October 11, 2014
Mark Alban Lotz
LopLop Llr 041
By Ken Waxman
Add to the very short list of flute virtuosi like James Newton, Robert Dick and the late Paul Horn who can single-handed animate a recital, the name of German-born, Netherlands-based Mark Alban Lotz. Lotz who plays jazz, notated and so-called world music, sets up the17 tracks on this CD to showcase his prowess on bass, alto and even PVC tube-flute, without overdubs or loops, but using a touch of reverb and delay.
The flautist’s lip, mouth and breath command is such that the absorbing sounds recall Horn’s Inside the Great Pyramid ethereal whispers, Rahsaan Roland Kirk’s juicy blowing, west coast jazz swing and chamber intermezzos, as well instrument-sourced nonsense vocalizing midway between the Fugs and South Park’s Terrance and Phillip. Impishly, the brief “Do Not Swallow” sounds as if Lotz’s instrument is lodged above his larynx so that fowl-like squawks issue from it. Joking aside, tracks such as “PVC Mantra” illuminate Lotz’s prodigious technique with calming flute lines, a vocal hum and a tuba-like growl exposed simultaneously as part of a processional theme.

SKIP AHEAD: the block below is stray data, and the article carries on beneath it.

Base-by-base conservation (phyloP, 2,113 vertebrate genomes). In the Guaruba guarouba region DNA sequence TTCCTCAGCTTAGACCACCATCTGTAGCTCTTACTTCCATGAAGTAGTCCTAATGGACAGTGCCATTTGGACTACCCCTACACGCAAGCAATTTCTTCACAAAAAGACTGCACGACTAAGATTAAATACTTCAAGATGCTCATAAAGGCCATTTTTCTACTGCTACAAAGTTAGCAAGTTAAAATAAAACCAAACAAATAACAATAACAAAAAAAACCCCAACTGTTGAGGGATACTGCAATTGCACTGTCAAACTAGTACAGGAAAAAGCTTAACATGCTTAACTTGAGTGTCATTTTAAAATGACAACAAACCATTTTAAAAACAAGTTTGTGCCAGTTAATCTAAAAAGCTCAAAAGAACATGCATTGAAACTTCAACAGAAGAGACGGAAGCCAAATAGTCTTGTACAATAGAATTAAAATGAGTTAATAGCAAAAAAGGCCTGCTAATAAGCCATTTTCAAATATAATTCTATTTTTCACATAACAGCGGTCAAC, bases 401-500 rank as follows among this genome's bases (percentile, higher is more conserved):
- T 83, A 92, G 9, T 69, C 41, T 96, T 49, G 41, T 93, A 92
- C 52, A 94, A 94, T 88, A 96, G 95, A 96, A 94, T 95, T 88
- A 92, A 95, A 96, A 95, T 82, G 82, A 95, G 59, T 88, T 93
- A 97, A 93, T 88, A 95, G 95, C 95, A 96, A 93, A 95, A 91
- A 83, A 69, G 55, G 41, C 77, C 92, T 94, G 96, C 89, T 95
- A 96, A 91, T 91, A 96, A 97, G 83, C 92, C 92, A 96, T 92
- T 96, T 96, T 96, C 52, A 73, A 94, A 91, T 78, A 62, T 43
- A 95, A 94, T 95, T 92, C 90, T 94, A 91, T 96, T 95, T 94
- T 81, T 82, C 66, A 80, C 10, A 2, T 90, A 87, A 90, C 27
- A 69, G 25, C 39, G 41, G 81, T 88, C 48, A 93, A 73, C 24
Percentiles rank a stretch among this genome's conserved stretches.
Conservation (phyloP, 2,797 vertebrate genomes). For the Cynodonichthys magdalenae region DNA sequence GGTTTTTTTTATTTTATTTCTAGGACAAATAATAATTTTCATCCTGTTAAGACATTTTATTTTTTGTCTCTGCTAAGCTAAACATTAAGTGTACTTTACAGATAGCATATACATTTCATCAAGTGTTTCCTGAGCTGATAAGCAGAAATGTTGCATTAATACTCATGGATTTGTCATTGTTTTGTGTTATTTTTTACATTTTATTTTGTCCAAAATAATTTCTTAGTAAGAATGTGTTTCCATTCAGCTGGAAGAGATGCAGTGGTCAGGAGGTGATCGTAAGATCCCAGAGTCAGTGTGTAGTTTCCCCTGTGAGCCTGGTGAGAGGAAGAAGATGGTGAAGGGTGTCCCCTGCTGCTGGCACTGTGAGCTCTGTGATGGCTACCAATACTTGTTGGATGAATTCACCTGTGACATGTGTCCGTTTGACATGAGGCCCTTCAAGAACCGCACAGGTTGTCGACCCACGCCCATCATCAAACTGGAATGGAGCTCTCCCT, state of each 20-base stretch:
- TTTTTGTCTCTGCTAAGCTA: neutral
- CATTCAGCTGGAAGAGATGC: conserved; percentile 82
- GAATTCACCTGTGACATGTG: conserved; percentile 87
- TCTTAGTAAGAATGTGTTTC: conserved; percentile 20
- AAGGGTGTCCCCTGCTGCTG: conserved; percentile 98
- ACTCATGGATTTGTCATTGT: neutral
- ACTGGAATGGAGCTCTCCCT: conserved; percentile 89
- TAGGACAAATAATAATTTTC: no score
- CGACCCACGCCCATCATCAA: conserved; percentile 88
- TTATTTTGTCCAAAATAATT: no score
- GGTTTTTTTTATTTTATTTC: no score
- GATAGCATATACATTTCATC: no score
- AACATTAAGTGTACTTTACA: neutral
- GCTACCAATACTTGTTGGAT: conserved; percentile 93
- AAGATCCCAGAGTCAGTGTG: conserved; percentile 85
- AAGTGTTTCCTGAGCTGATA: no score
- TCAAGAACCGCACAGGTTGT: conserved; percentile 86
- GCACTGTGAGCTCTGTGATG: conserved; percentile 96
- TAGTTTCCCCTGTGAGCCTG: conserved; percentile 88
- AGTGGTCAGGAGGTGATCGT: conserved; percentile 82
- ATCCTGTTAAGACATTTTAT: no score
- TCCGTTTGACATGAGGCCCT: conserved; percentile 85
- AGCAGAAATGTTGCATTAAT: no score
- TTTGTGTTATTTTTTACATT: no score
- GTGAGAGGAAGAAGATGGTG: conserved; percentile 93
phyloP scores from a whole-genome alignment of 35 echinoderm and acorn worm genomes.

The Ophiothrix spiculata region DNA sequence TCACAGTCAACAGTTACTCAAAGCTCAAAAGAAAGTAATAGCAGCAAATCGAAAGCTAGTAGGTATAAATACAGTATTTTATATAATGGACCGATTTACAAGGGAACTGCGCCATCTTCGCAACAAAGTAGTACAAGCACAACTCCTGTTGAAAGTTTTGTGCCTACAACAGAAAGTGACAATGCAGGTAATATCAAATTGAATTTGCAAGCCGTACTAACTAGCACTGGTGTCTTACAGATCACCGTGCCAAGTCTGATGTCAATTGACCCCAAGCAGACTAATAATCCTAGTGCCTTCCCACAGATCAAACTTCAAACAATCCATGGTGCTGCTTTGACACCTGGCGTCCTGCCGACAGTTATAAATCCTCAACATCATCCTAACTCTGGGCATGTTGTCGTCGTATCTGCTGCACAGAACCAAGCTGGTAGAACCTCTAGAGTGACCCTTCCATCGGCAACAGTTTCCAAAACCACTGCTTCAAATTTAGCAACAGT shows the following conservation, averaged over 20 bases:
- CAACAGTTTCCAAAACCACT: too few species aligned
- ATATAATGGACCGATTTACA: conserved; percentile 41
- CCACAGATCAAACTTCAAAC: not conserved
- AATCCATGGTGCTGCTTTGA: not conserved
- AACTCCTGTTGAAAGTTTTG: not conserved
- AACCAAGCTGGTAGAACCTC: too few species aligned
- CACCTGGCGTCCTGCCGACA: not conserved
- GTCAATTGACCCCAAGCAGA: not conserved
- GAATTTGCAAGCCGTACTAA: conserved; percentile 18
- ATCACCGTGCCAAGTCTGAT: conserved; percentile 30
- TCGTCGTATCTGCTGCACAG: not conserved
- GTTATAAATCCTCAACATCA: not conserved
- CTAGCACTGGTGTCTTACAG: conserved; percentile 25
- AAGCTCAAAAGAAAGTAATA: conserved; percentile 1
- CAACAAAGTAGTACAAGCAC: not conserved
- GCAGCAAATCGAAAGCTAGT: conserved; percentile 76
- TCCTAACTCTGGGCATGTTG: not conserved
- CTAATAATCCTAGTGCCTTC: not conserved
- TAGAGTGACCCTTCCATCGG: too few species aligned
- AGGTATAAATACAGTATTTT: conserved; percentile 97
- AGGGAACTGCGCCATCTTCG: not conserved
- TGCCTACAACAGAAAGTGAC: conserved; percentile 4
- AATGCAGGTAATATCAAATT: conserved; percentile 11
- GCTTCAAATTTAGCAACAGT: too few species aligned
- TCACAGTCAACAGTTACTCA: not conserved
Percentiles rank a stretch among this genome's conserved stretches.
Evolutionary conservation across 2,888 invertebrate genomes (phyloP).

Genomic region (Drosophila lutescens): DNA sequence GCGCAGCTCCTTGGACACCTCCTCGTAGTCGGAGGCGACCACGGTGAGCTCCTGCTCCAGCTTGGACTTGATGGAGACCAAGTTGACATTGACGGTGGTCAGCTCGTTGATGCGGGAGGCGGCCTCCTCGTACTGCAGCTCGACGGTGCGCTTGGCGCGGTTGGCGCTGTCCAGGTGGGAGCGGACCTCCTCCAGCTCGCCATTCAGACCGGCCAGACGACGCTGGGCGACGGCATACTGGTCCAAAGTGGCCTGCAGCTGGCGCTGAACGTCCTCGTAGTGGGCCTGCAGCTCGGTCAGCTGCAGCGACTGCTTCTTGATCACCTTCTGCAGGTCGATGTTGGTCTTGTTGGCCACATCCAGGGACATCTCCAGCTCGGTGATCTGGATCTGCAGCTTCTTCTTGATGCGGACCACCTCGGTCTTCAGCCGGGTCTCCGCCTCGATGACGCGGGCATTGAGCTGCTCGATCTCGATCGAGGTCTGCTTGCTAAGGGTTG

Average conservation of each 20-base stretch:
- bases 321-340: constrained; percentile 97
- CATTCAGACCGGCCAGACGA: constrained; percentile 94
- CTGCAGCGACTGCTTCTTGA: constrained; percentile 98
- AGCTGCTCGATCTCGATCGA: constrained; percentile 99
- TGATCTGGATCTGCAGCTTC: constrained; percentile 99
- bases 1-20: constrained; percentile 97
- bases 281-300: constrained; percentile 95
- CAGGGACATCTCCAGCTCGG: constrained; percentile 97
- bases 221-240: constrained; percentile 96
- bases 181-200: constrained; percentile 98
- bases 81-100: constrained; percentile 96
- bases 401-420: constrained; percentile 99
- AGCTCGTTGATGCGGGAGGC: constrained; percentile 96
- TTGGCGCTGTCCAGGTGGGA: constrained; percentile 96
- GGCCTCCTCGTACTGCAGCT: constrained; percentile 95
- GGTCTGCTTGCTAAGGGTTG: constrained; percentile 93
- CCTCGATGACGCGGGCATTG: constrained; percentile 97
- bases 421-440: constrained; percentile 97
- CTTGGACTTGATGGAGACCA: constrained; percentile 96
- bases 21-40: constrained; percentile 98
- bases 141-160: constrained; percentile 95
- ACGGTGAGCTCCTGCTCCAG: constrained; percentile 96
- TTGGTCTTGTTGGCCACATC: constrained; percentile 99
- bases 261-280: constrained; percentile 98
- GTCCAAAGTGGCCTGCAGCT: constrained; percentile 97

Solo Flutes is much more than a mechanical exercise forcing harsh air through metallic pipes however. “Why Not Take All” for instance, may begin with a whirring combination of screaming and blowing, but ends with a harmonically appealing jazzy cadenza. “A Fine Winter”, which may or may not salute Paul Winter, moves with a be-boppy lilt that resembles a cool jazz take on the American songbook. “For Rahsaan” is another finger-snapping swinger during which Lotz accurately replicates Kirk’s percussive bluster. And “Whole Steps”, which suggests “Giant Steps”, find the flutist shouting out buoyantly as he elaborates on Trane-like sound layering.
Besides the croaks, cries and technical extensions two other tunes confirm Lotz’s sonic triumphs here. The languid “Major Circles” could slip unnoticed into any contemporary music recital as the flutist outlines the melody then plays variations on it. More jazz-like, “Dear Moth” builds a circular collection of bass flute whorls and whirls into theme variations that expand the narrative while throat humming and key percussion act as accompaniment.
What Lotz plays may not be pure jazz or pure-anything. But his skill and versatility should attract lots of attention.
Tracks: Albert Speaks; Aş Şahra Ash Sharqīyah; Whole Steps; Hungry III; PVC Mantra; Dear Moth; Why Not Take All?; Piccolo for Makeba; Adam And Eva; Whisper Alap; Do Not Swallow; Major Circles; The Fish On The Dry; For Rahsaan; Kazoo Track; Inside; A Fine Winter
Personnel: Mark Alban Lotz: concert flute; alto flute; bass flute; PVC contrabass flute; prepared flute; voice
—For The New York City Jazz Record October 2014